The new world doesn’t reward architects who draw diagrams while sitting in the ivory tower. It has a lot in store, though, for hands-on innvovation drivers and change agentsGregor Hohpe
I completed Gregor Hohpe’s book The Software Architect Elevator: Redefining the Architect role.
I did enjoy the book. It’s a great read. I would strongly advise anyone interested in system architecture to pick up this book.
Here are eight lessons I learn from Gregor Hohpe’s book:
1- Is this Architecture?
Before I read this book, I thought it was only me who was confused about the definition of architecture, but it turned out it was not only me! We need a way to distinguish whether something is architecture in the first place, and this is where definition becomes handy. Here is a good explanation of the architecture
The set of design decisions about any system that keeps its implementors and maintainers from exercising needless creativity
2 – Articulating an architect’s value isn’t an easy task
Articulating an architect’s value isn’t an easy task. First, we need to understand that an architect isn’t
- Senior Developer
- Project Manager
Architects bring value in several dimensions – here are a few.
- Every system is made up of different components. Architects can look between elements to make sure interdependencies are well understood.
- Architects should always work toward reducing complexity.
- Architects articulate strategy
Architects see both sides of the coin and balance trade-offs in line with overarching goals and principles
3- The Architects elevator
Architects fill a vital role in organizations, they communicate closely with technical teams, but they can also communicate with upper management without losing the essence of the message. They can ride what Gregor calls the Architect elevator.
4- BAU is Business as Unusual
We hear every day the word BAU(Business as Usual). This is merely true in real life. Nobody wants a static system that never changes or gets upgraded. Constantly changing systems are always in need of supporting various business activities. The rate of change is the primary factor that influences architectural decisions, so changing a system is equal to business as unusual.
5-Questions and Decisions making
A good architect is a person who knows the right question and doesn’t necessarily have the answer.
Questions and decisions are at the core of being an architect. When you decide something, don’t think along the lines of bad or good but instead does it fits for purpose or not; even a perfect decision would have a downside – so always think about trade-offs
6- You can’t manage what you can’t understand
Architects must help close the gap between technical knowledge holders and high-level decision-makers by clearly communicating the ramifications of technical decisions on the business.
That led us to communication! Every single interaction with senior management is a teaching opportunity. Here are a few communication tools offered by Grig:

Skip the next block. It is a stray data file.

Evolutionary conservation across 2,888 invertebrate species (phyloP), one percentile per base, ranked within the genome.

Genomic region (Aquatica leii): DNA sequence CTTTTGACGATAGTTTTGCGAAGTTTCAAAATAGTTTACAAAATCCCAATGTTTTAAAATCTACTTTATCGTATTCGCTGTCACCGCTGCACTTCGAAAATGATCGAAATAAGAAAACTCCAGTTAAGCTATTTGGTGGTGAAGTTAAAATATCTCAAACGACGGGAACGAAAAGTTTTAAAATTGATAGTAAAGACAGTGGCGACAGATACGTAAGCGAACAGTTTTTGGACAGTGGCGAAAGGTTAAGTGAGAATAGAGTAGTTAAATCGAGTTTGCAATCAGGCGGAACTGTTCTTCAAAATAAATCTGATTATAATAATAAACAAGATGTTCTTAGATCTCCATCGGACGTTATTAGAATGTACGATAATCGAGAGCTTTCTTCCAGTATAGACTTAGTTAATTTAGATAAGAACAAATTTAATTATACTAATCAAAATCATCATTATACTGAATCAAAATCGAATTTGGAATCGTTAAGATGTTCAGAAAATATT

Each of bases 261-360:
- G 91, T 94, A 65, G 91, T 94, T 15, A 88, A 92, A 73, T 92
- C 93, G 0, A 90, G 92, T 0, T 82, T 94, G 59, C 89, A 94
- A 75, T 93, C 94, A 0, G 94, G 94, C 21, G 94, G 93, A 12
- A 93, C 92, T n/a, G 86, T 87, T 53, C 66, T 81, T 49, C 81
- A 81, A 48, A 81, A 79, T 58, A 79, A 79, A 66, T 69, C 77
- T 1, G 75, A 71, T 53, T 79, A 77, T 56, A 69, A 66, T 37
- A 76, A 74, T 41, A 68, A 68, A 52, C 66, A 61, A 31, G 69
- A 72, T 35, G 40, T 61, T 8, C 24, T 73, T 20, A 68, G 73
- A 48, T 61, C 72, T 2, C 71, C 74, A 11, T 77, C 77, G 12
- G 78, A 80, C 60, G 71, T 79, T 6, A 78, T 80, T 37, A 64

- Build a ramp, not a cliff: Consider your audience’s technical ability when you talk about a complex technical topic. Slowly building out a ramp using a few words, you can manage to involve someone who isn’t profoundly technical in the decision-making process.
- The whole is much more than the parts: When you look at a box of LEGO, you don’t see individual bricks. Instead, you see an exciting, fully assembled model such as a ship. This is how architecture should be presented.
- Learn to write for busy people: Organizations are full of boring documents that remain largely unread. Writing for busy people is an essential skill for an architect.
7- Control is an illusion
We would like to believe that top-down control is possible. However, every practice shows that top-down control is impossible to achieve.
3 gaps can make control an illusion: Knowledge gap, alignment gap, and effects gap.
The best way to control ironically is autonomy, as it accepts the gap and avoids operating in an illusion
Enablement, feedback, and a clear strategy are critical to successful autonomy
8 – The Black market is not efficient
Grig mentioned that he was allowed to make ten million tech decisions, but he had to obtain management approval to purchase a 200$ ticket. By the time he got permission, often the fare had increased. These types of organizations are intrinsically aware that their processes hinder progress. That’s why such organizations tolerate the black market.
How to know that your org has got black market?
If the answer to ‘how long does it take to get a server?‘ depends on who’s asking ‘ then you have a black market.
Why the black market is wrong?
The black market stifles innovation because they don’t provide equal access to resources and makes it difficult for a new member of the org to gain traction because they lack connection to the black market. Obviously, the work in the black market is undocumented.
How to beat the black market?
The only way to avoid the black market is to build an efficient white market that doesn’t hinder progress but enables it .self-service is a great tool to starve the black market.